Child abuse survivors are almost two and a half times as likely to have poor mental health outcomes and four times more likely to be unhappy even in much later life, according to new research from UNSW.

And in a surprise finding that requires further research, the work also reveals that child abuse survivors are more likely to have achieved a tertiary education.

The study - the largest of its kind into the long-term effects of physical and sexual abuse - assessed 21,000 participants aged over 60 from five Australian states. The results have been published in the Journal of the American Geriatrics Society.

Poor physical health is another outcome, the study has found. Childhood physical and sexual abuse increases the risk of having three or more medical diseases, including cardiovascular events in women.

Behavioural health effects include suicidal behaviour, increased likelihood of smoking, substance abuse, and physical inactivity.

The news is not good in terms of social indicators, either. The research shows a higher prevalence of broken relationships, lower rates of marriage in late life, lower levels of social support, and a slightly increased likelihood of living alone.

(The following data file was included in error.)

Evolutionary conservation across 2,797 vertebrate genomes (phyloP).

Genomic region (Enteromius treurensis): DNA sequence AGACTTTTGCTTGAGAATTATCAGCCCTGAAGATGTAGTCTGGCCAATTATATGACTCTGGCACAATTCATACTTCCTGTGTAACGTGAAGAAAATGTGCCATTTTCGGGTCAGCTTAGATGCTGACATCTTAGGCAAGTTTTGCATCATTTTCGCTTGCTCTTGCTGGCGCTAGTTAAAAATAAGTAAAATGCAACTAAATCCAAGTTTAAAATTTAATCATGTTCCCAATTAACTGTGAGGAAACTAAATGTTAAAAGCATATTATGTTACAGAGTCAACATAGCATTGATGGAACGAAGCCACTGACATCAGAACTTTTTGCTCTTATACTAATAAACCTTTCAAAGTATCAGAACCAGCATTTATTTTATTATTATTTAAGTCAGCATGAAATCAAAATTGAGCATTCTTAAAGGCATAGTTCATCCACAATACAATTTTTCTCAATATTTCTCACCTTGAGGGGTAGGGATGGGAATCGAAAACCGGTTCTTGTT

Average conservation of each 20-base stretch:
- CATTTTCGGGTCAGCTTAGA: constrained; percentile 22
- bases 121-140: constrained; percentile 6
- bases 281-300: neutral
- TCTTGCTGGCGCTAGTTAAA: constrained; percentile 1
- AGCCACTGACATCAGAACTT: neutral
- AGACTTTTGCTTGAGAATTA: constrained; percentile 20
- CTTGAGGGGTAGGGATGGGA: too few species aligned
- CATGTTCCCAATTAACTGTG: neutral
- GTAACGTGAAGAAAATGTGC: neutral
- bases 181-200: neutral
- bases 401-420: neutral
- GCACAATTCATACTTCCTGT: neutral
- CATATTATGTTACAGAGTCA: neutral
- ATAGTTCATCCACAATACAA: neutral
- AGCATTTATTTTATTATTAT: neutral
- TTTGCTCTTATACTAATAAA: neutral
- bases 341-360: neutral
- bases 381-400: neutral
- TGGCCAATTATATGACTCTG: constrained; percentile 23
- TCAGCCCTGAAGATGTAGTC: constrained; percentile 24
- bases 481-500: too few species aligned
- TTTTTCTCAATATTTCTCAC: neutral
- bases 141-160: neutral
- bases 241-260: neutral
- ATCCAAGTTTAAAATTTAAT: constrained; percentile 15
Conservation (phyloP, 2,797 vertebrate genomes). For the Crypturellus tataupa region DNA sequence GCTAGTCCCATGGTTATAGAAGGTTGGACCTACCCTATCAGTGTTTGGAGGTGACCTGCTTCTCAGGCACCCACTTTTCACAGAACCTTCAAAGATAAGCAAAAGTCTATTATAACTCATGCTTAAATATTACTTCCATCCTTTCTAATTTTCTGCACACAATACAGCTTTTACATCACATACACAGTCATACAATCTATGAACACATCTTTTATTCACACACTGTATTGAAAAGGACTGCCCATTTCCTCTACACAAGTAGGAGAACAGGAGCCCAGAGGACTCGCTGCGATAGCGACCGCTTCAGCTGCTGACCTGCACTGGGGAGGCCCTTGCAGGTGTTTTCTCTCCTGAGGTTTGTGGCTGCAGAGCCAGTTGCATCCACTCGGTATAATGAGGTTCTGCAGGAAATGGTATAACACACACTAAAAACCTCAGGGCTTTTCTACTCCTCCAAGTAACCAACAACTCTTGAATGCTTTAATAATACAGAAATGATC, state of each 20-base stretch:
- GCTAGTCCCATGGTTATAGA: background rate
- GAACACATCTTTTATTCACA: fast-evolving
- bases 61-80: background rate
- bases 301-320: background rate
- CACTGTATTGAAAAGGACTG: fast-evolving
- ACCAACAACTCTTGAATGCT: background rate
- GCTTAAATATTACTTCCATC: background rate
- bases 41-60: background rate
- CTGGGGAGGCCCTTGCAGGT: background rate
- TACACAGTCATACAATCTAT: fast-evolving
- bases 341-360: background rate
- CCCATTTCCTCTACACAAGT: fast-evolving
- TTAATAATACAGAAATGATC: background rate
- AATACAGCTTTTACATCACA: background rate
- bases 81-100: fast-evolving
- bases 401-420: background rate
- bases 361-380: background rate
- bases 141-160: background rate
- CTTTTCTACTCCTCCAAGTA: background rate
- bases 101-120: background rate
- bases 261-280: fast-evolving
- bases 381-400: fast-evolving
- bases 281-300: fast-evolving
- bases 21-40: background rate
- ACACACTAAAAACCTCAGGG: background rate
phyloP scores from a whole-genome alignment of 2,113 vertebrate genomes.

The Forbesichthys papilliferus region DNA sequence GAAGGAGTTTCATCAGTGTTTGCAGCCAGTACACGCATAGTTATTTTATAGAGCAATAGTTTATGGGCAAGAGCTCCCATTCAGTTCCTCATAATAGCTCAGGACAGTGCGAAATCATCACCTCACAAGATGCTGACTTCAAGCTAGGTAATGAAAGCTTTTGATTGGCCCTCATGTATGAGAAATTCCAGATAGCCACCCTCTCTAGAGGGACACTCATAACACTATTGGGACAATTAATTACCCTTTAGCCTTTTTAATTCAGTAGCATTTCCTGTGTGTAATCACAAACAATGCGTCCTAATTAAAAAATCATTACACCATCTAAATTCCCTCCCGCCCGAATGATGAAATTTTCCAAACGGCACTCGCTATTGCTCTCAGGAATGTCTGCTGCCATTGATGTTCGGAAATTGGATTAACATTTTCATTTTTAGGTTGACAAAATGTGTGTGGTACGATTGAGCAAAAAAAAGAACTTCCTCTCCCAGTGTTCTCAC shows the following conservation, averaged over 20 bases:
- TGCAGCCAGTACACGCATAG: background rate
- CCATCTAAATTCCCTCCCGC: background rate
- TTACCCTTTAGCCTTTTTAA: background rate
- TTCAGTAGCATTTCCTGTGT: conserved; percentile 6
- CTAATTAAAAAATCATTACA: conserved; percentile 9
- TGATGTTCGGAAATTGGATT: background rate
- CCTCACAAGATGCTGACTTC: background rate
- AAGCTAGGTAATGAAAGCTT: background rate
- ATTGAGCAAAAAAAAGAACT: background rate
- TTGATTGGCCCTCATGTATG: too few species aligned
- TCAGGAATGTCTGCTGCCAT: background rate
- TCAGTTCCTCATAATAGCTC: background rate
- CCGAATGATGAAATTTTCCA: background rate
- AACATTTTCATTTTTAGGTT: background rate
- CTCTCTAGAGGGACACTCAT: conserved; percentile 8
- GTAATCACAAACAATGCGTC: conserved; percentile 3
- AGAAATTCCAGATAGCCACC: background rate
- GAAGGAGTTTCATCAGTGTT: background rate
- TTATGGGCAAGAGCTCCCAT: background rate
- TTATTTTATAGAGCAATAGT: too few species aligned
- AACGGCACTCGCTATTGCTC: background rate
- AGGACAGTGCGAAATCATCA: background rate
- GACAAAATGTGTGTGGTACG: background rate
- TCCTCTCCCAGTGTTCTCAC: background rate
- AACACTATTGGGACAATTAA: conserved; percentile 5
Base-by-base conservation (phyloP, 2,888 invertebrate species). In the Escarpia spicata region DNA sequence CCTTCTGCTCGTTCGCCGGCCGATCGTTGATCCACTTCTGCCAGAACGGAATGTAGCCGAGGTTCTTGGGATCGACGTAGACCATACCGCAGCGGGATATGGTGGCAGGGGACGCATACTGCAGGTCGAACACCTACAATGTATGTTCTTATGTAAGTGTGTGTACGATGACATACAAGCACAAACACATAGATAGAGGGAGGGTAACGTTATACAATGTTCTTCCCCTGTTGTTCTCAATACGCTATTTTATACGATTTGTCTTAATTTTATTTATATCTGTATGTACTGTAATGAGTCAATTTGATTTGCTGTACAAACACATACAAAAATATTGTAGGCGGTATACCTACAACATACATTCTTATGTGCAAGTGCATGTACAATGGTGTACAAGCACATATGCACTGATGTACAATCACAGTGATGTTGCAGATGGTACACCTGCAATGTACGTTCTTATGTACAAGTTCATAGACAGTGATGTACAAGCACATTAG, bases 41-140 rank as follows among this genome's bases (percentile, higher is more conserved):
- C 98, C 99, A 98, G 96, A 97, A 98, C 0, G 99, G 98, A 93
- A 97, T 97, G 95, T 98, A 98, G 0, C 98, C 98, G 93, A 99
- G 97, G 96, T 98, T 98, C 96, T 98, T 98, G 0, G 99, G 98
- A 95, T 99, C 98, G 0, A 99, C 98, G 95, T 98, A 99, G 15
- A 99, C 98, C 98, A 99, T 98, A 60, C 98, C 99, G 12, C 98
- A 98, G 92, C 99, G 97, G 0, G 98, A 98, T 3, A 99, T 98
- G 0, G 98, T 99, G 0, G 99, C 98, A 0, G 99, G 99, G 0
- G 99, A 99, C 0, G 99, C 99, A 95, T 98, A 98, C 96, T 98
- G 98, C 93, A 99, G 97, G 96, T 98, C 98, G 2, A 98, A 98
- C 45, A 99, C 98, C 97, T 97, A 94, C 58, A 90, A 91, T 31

"We found that the number of people reporting childhood abuse declined in older groups," said the lead author, Associate Professor Brian Draper from UNSW's School of Psychiatry. "This could mean that those who were the victim of childhood abuse are at increased risk of early death. It is also possible that childhood abuse was less prevalent in the older cohorts."

"The effects of childhood abuse appear to last a lifetime, although maturation through life experience may ameliorate its effects in some individuals who are more resilient and cope better under stress," the authors concluded.

The co-authors on the paper are Jon Pfaff, Nicola Lautenschlager and Osvaldo Almeida (University of Western Australia); Jane Pirkis (University of Melbourne); John Snowdon (University of Sydney) and Ian Wilson (University of Western Sydney).

Media contact: UNSW Associate Professor Brian Draper, 9382 3759, Susi Hamilton, UNSW media unit 9385 1583 or 0422 934 024